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"Unprecedented" rainfalls in East Africa offer an insight into the climate crisis



As world leaders gather in Madrid to find solutions to the climate crisis, people in East African countries such as South Sudan, Kenya and Somalia feel the effects first-hand. Constant rains throughout the region have triggered flash floods affecting millions across the region as families were displaced and more than 250 people were killed according to the BBC .

Even though countries on the African continent have contributed very little to it Due to global warming, they are the most susceptible to change. What's happening in East Africa shows what this vulnerability looks like. The countries there have been facing extreme precipitation for months.

"It is a bit unprecedented that it affects so much of the African continent," said John Roche, head of the International Federation of Red Cross and Red Crescent Societies in East Africa, Earther said.

The type of flood was also unusual in the region. River flooding is usually slow, said Andrew Kruczkiewicz, senior research associate at Columbia University's International Climate and Society Research Institute, to Earther. The region has been facing flash floods in recent weeks that many people in the region are simply not used to.

"We see these floods from heavy rains from time to time," Kruczkiewicz said. "The most common types of floods, however, when viewed from a regional or national level, are those types of floods, and people's risk perception is more likely to be linked to them." These flash floods happen very fast and catch people unprepared. They have very different effects, such as mudslides and cliff erosion. This will not happen in river floods. "

" This is a region of many, many crises, and now the actual flood is only worsening and playing with these vulnerabilities. "

In fact, a mudslide cost the lives of 17 people in a single Kenyan village last month, while 12 others died in another Kenyan district as a result of landslides . Due to continued rainfall, the authorities could not have adequately assessed the damage suffered by rural communities throughout the region. What the authorities know is that climate change is almost certain to worsen this type of disaster.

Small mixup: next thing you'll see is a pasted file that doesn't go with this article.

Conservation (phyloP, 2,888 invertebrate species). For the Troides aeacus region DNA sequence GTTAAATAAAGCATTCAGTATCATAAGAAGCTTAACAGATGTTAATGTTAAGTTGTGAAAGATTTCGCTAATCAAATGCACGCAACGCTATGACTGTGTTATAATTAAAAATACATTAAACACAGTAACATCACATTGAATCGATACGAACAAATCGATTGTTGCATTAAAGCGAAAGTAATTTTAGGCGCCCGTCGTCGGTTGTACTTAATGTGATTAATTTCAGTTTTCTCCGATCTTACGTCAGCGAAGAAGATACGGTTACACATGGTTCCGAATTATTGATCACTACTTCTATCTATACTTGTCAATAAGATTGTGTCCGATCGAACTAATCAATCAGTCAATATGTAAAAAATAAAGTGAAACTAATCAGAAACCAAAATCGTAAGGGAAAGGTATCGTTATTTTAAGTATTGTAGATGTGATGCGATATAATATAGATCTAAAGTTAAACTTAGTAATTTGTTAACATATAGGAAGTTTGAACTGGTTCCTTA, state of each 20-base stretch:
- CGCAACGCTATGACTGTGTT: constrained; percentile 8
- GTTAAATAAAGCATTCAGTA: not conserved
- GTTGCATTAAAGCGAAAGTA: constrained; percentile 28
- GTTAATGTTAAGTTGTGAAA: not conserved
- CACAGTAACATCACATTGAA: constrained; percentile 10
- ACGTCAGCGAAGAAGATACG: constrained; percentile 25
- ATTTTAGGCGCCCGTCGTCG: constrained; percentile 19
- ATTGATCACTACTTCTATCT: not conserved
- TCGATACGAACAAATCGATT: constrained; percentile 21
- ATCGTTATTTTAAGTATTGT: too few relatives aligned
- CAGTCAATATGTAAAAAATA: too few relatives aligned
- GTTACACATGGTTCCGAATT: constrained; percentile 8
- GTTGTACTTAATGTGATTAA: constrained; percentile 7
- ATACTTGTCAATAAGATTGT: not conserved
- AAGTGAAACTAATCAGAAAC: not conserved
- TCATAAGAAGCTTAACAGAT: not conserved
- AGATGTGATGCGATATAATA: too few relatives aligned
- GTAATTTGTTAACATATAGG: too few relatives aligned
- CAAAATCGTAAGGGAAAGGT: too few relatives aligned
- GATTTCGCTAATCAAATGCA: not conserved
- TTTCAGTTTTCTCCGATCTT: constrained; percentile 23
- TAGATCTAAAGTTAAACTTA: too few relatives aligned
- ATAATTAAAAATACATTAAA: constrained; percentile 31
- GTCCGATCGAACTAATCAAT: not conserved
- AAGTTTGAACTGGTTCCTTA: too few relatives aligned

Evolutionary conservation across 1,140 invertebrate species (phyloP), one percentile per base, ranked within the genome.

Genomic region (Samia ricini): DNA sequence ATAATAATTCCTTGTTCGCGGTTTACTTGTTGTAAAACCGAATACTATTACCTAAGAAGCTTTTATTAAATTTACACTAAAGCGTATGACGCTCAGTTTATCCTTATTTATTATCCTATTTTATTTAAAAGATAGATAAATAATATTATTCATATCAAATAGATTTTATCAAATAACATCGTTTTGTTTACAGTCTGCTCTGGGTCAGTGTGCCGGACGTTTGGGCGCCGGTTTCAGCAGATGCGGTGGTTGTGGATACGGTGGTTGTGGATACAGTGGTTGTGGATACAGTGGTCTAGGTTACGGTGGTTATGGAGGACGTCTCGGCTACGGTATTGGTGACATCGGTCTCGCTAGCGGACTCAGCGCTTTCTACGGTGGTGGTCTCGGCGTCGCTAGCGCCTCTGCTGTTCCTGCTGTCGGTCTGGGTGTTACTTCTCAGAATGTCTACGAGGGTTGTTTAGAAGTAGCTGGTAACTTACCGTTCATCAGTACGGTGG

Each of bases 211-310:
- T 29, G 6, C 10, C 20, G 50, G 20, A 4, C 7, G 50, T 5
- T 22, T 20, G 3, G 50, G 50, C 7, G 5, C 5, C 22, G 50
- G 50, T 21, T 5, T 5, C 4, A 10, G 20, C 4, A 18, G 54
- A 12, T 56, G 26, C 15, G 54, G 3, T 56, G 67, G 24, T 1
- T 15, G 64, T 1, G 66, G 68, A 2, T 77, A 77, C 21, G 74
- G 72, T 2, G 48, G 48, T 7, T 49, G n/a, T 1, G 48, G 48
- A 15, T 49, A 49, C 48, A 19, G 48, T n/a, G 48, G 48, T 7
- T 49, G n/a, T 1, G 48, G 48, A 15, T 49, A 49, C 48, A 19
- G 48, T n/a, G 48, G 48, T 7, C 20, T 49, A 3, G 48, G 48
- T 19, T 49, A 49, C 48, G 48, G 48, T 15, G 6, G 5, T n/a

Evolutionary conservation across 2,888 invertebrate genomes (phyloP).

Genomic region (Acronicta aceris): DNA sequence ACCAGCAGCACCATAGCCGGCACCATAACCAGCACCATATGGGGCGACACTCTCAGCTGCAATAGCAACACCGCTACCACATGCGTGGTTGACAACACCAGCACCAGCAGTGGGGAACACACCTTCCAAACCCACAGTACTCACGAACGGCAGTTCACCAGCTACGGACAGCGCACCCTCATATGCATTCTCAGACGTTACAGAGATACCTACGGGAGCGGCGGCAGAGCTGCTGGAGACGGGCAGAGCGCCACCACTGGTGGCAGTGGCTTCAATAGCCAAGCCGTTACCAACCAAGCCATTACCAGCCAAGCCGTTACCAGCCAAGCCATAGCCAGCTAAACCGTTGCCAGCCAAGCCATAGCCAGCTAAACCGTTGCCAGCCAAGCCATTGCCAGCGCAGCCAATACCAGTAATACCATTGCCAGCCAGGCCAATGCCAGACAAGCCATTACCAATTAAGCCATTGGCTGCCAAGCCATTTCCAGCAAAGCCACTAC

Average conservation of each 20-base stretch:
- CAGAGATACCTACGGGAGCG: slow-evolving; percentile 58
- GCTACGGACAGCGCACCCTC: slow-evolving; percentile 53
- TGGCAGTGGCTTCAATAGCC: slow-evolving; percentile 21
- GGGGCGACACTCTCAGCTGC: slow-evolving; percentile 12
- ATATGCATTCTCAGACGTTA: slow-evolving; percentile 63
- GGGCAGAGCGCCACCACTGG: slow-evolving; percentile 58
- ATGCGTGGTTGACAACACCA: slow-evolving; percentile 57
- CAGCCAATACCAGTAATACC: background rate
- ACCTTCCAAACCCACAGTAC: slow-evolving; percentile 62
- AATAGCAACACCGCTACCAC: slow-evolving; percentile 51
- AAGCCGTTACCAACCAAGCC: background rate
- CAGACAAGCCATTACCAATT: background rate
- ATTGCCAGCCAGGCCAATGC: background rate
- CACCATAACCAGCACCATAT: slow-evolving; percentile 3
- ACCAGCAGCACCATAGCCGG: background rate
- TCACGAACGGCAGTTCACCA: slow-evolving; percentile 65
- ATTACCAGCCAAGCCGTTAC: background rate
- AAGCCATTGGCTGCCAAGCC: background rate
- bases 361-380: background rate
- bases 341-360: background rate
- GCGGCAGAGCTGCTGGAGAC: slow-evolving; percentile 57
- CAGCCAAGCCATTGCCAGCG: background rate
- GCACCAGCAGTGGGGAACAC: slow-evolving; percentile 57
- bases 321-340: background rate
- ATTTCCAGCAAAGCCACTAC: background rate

"It is not a question of waiting for the effects of climate change," said Roche. "It happens."

A report released on by Save the Children highlights how extreme weather endangers millions in South and East Africa. According to the organization, at least 33 million people in the region were affected by extreme weather events this year alone.

For the people of East Africa, these rains and floods are not just an immediate threat to their lives. They threaten the crops that many farmers depend on to secure their families and livelihoods. Without these crops, food insecurity will certainly be even more urgent in an area where millions of people already rely on food aid . Save the Children estimates that 16 million children in the region are currently suffering from starvation and climate hurricanes such as Kenneth and Idai who are suffering from starvation Role.

"The balance of vulnerability here is such a thin thread between crises," said Roche. "This is a region with many, many crises, and now the actual flood is only exacerbating and playing with these vulnerabilities."


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